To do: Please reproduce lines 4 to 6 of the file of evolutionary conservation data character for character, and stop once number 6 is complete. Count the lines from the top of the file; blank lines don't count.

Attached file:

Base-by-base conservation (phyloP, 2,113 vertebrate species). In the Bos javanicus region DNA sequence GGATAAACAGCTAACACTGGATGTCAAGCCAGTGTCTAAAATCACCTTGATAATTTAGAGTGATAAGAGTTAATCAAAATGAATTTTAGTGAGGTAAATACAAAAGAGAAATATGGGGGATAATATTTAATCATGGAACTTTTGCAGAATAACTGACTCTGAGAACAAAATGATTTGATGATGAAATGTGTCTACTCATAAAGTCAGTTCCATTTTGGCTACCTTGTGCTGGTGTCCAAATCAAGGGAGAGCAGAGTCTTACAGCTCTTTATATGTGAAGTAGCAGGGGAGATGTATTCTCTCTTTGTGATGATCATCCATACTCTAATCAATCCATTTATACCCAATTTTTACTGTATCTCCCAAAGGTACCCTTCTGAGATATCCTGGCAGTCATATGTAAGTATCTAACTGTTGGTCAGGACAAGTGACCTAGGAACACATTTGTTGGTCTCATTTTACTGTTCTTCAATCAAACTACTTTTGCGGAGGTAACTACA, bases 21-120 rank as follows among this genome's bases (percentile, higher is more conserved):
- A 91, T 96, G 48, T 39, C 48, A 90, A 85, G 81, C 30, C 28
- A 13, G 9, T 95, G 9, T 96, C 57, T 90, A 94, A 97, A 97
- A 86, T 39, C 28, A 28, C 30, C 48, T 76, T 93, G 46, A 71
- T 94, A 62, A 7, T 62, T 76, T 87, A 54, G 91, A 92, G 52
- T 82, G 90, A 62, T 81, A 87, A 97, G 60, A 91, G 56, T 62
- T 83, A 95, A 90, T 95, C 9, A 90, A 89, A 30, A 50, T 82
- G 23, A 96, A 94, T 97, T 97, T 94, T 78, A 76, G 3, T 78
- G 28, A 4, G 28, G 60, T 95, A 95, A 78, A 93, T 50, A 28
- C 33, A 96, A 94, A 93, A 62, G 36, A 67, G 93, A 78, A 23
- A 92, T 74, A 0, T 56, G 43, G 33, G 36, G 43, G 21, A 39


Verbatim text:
- A 86, T 39, C 28, A 28, C 30, C 48, T 76, T 93, G 46, A 71
- T 94, A 62, A 7, T 62, T 76, T 87, A 54, G 91, A 92, G 52
- T 82, G 90, A 62, T 81, A 87, A 97, G 60, A 91, G 56, T 62